|Browsing Energy Department Section||Organized In Date Order||[ 4 items ]|
|First Item||Earlier||Middle Item||Last Item|
Removing the chromium contamination is essential to preventing it from reaching the groundwater and Columbia River.
Carol Johnson, Washington Closure president
Hanford Deep Dig Removes Contaminated Soil
RICHLAND, Wash. – Workers at the Hanford site are digging deep into several waste sites near the Columbia River to remove soil contaminated with chromium.
In Hanford’s D Area, where D and DR reactors once operated, cleanup involves digging two holes 85 feet deep. Workers began excavating one waste site in December 2012 and will start digging another this spring. The digs are part of a $12.3 million subcontract awarded to TerranearPMC to remove an estimated 2.5 million tons of waste material from the D, DR and H reactor areas. Work at the site is expected to be completed by the end of 2014.
“Remediation of the deep soil contamination removes the source of groundwater contamination and will significantly reduce lifecycle costs for groundwater treatment operations,” River Corridor Federal Project Director Mark French said.
An estimated 750,000 tons of material will be excavated from each area, half of which is expected to be contaminated. That contaminated material will be trucked to Hanford’s Environmental Restoration Disposal Facility for permanent disposal.
“Removing the chromium contamination is essential to preventing it from reaching the groundwater and Columbia River,” said Carol Johnson, Washington Closure president.
Workers created an initial hole to determine the extent of the contamination. It showed green and yellow staining — an indication of chromium — at 15 feet, 30 feet and finally at 50 feet.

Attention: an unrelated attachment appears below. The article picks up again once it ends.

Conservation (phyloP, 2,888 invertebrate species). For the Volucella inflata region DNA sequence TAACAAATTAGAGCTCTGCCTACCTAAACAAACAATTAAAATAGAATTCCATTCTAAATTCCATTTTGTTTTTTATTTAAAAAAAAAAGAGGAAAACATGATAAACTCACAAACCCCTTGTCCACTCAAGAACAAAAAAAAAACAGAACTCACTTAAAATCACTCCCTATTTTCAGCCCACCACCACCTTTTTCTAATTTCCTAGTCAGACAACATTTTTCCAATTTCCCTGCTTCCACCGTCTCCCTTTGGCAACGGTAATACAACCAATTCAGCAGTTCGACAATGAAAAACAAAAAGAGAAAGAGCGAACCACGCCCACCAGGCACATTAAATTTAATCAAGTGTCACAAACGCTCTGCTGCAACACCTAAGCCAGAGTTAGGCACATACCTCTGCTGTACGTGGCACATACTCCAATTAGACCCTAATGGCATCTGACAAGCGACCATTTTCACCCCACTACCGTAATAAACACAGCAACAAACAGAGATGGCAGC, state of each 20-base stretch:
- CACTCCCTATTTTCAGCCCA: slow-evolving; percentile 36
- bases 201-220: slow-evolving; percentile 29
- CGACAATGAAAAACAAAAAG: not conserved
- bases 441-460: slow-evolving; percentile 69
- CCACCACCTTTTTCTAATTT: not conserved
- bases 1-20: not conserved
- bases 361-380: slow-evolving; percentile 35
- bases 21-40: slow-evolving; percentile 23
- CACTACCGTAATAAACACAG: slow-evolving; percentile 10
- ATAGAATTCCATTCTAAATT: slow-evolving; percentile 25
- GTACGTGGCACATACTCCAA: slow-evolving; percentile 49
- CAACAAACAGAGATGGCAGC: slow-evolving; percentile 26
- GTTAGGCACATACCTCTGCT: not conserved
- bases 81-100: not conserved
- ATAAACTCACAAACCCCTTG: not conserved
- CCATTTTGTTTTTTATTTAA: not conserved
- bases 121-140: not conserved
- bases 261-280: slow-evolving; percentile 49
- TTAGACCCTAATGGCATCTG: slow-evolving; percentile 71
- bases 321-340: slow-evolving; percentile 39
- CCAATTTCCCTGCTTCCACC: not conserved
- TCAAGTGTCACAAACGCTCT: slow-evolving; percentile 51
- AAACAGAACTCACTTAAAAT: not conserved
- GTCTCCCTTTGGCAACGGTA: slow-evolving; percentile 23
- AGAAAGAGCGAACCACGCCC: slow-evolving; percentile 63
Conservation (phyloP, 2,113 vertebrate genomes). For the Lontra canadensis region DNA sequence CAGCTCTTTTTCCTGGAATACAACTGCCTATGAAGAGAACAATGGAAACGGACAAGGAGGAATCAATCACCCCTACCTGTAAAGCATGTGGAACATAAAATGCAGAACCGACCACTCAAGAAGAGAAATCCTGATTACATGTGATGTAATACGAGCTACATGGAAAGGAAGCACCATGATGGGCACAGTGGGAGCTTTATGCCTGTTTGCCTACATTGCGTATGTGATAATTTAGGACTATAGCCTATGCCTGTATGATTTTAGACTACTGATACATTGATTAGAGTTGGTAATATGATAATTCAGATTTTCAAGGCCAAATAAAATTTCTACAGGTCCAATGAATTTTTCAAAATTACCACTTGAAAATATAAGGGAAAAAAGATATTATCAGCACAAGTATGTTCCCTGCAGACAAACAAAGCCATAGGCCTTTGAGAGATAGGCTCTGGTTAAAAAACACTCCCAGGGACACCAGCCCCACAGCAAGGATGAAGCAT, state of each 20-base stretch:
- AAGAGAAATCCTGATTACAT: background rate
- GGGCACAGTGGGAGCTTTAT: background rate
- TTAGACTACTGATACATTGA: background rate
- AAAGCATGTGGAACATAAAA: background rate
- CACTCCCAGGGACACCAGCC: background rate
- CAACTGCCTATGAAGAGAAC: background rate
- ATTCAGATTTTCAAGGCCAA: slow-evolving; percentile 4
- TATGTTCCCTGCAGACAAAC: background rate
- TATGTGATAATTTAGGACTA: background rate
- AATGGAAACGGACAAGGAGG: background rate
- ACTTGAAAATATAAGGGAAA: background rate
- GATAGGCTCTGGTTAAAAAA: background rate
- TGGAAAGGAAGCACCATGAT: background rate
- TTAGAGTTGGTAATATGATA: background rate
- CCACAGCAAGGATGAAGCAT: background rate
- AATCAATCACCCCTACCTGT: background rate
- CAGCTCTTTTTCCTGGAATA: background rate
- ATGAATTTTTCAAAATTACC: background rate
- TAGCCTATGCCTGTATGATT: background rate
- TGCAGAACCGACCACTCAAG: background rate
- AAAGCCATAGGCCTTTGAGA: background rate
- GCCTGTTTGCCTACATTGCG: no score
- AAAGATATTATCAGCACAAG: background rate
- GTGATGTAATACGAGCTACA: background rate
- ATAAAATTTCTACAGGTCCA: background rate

The hole being dug is similar to an open-pit mine, wider at the top (about seven football fields in area) with gradually sloped sides — steeper slopes about halfway down — to prevent cave-ins. Lifts or layers of 15 to 18 feet have safety shelves to catch falling rocks, and soil samples are collected along the sides. The hole will be reduced to the size of about one football field at the bottom.
The contamination is the result of sodium dichromate leaked or spilled during reactor operations between the 1940s and 1960s. The reactors were placed into long-term storage, a process known as “cocooning,” several years ago.
Sodium dichromate was added to the cooling water for the reactors to prevent corrosion of the piping system. Large quantities of the chemical were transported to the reactor areas by rail cars or truck tank cars and distributed by underground piping.
Workers recently completed a similar excavation project near C Reactor, the first time a deep dig was performed at Hanford. Lessons learned are applied to the D Area project to increase efficiency.
“The River Corridor presents many risks and hazards,” Johnson said. “We are now 87 percent complete with our work, and we’ve reached this point because of a team of exceptional employees who are dedicated to working safely and efficiently.”